Allowing nature to take its course will move sediment from the channel to the floodplain, cutting dredging costs and boosting sustainable marsh habitat. Moreover, a regular supply of sediment will help the marsh growth keep pace with sea level rise, bolstering flood protection in the future. “We are designing for the next 50 to 100 years,” Detjens said. Scheduled to begin construction in 2020, the project will restore the lower four miles of Walnut Creek and the district has requested Measure AA funds to help pay for the estimated $15 million cost.
The tidal baylands around Novato Creek were diked off more than a century ago and converted to agriculture, primarily ranching. Today, the channel is choked with sediment. “You used to be able to sail schooners up it but now you’d be lucky to get a kayak up,” said Roger Leventhal, a flood control engineer with the Marin County Department of Public Works.
Moreover, draining the tidal marsh exposed the organics-rich peat to air, and the soil slowly decomposed. This led to a topsy-turvy landscape: the soil has subsided so much that the bottom of the creek, which is bounded by levees, can be several feet higher than the land around it.
Reconnecting Novato Creek with its former tidal baylands will help solve both problems. The department wants to start by breaching a levee in Deer Island, which is about three miles from the creek mouth near the intersection of highways 101 and 37. “We’ll punch a hole a couple hundred feet wide to let the water in,” Leventhal said. “The tides will come up, and eventually they will naturally scour out the channel and build up the marsh.”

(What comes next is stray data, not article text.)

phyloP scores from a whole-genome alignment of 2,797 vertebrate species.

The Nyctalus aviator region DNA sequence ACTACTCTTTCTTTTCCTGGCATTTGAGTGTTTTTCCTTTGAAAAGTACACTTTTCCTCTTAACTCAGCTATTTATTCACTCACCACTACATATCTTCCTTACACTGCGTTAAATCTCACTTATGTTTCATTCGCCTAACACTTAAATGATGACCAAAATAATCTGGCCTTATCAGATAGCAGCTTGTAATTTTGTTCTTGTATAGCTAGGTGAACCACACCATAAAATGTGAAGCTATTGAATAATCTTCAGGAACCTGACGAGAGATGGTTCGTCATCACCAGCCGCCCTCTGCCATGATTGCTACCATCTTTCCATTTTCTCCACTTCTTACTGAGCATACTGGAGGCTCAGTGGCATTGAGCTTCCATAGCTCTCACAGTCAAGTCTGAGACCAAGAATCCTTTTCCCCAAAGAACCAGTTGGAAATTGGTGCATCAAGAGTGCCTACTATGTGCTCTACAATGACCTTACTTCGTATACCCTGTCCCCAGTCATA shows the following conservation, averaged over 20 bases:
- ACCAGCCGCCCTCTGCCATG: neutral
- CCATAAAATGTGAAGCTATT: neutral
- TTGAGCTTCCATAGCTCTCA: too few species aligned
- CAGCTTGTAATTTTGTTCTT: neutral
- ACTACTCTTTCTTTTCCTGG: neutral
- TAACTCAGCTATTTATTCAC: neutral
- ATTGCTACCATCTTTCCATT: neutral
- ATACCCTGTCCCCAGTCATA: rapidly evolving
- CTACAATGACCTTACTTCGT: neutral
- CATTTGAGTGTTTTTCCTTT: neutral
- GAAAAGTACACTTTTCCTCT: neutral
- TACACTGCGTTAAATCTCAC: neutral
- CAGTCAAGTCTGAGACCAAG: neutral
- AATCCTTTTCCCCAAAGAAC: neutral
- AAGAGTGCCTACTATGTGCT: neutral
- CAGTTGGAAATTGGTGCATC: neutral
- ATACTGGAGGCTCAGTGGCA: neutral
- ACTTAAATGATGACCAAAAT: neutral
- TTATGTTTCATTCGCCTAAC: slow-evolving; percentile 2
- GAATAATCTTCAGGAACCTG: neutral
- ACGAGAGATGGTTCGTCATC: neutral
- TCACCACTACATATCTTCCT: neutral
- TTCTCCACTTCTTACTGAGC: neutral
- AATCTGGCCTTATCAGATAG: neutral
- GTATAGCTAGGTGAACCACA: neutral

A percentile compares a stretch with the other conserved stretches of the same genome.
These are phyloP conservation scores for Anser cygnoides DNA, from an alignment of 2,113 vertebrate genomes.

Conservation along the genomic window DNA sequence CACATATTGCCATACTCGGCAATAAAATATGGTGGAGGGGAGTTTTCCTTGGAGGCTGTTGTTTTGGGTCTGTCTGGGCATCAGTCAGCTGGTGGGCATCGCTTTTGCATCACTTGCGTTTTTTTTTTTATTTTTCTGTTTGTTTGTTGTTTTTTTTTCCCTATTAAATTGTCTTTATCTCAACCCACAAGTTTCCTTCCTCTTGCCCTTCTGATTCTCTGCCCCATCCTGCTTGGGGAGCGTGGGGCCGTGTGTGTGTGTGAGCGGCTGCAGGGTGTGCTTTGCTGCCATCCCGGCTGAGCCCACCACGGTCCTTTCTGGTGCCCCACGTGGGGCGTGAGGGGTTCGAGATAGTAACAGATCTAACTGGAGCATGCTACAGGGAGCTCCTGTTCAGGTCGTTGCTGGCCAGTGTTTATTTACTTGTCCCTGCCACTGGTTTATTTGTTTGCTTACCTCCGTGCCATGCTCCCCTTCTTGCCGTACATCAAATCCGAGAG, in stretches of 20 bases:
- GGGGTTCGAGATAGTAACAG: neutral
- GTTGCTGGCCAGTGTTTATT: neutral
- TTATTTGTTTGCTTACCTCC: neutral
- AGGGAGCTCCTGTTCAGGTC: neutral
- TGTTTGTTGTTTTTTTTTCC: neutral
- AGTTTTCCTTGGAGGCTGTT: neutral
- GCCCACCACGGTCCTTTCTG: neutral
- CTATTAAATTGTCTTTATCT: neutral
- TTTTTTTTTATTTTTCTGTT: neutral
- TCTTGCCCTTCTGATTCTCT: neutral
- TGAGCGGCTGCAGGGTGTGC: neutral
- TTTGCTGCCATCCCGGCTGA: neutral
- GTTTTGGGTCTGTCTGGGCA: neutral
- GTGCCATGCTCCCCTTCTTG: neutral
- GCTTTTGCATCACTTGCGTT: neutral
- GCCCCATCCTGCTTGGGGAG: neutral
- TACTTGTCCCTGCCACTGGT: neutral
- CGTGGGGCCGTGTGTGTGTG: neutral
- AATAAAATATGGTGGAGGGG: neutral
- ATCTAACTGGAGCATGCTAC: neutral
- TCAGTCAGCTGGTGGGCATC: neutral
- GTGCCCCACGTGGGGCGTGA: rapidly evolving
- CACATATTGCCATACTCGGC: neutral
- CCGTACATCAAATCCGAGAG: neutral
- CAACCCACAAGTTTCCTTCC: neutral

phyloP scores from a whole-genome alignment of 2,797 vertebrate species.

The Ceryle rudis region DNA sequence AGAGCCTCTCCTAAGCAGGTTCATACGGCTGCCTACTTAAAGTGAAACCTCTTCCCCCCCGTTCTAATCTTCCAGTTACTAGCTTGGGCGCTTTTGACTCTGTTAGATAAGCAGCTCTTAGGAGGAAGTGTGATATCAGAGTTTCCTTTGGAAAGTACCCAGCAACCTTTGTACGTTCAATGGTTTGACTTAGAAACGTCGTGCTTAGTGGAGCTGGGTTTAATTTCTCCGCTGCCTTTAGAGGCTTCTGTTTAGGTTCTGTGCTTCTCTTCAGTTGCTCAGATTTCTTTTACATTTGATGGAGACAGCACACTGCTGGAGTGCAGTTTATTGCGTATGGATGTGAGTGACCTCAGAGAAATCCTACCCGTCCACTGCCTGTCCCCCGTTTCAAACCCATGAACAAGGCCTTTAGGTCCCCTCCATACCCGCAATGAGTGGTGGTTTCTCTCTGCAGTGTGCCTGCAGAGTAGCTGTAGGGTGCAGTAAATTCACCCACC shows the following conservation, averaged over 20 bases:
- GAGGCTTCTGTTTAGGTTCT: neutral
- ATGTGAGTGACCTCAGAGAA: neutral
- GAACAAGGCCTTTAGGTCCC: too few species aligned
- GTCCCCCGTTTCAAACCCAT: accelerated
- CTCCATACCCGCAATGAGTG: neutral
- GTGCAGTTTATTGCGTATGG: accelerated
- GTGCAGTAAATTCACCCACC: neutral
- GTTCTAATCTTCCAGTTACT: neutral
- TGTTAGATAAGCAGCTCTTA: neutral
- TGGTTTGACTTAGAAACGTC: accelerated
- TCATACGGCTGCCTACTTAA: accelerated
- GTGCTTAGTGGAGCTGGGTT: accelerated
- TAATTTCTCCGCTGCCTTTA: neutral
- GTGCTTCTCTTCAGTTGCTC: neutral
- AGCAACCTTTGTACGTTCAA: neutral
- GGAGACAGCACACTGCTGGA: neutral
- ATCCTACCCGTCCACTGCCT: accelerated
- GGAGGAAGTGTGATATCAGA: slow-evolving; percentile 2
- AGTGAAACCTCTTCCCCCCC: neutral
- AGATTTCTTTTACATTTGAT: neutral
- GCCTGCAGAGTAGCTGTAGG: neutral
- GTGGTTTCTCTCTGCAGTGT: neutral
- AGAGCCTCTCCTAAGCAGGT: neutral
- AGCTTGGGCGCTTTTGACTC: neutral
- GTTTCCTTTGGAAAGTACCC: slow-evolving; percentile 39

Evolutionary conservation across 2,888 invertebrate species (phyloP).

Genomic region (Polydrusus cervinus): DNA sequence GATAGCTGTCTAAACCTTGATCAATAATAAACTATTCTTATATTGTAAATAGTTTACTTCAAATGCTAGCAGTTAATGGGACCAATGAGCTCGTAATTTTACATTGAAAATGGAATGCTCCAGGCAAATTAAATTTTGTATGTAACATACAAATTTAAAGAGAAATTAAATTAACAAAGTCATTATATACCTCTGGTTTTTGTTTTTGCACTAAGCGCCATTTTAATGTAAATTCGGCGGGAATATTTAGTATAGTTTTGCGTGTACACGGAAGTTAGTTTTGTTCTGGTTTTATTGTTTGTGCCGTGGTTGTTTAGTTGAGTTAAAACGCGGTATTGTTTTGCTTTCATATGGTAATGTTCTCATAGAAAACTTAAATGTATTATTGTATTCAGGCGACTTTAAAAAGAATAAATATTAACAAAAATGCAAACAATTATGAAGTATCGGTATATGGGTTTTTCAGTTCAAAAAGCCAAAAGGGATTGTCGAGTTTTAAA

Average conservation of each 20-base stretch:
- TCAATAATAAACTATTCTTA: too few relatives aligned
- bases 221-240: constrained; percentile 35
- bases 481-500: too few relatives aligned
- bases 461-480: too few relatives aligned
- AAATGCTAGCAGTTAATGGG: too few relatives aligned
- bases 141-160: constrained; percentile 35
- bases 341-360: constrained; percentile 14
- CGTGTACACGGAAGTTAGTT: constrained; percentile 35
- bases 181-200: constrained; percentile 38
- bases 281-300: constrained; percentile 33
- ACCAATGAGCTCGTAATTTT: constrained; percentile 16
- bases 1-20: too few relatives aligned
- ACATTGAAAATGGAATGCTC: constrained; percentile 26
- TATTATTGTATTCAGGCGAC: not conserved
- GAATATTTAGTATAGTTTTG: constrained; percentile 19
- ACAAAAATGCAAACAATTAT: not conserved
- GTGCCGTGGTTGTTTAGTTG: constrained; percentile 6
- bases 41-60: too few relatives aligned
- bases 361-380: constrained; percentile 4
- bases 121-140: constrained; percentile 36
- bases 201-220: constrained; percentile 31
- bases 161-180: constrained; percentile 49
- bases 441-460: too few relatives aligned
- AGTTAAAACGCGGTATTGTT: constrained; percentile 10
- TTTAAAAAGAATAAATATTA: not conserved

The Deer Island project will both restore up to 180 acres of salt marsh and help control flooding of Highway 37, which was inundated and closed near Novato during heavy rains in early 2017. The project was awarded a $510,000 Measure AA grant for the design phase in 2017, and total costs will run an estimated $8 to $12 million. Leventhal anticipates that the department could seek construction funds in 2020.
Calabazas and San Tomas Aquino Creeks
Like Novato Creek, Calabazas and San Tomas Aquino creeks were leveed about 100 years ago. The combined creek flow was rerouted through a slough, and the tidal baylands there were converted into ponds for commercial salt production. Moreover, in the 1960s San Tomas Aquino Creek was realigned to accommodate a landfill, giving the waterway an unnatural 90-degree bend.
These alterations exacerbate sediment accumulation, and between 2000 and 2016 the Santa Clara Valley Water District (SCVWD) dredged about 260,000 cubic yards of sediment from these creeks at a cost of about $11 million. “Reconnection would allow the creeks to deliver some of the sediment naturally to a former salt pond,” said SCVWD water planner Judy Nam. This would accelerate tidal marsh restoration in the pond, which is part of the South Bay Salt Pond Restoration Project that will transform more than 15,000 acres of industrial salt ponds back into wetlands.
Nam credits the SFEI visioning with smoothing the district’s planning process. “Having technical experts who were not project proponents was very useful, and it was very helpful to walk regulators through the issues,” she said. “It was so much more efficient — we got an indication on whether it was a go or no-go.”
SCVWD proposes undoing the sharp bend in San Tomas Aquino Creek, redirecting the flow through a nearby marsh remnant, as well as breaching the levee that separates the creeks from the former salt pond. “This will create a nice little delta and make fantastic habitat,” Nam said. “Nature is the best engineer.”
Robin Meadows covers water for the Monitor.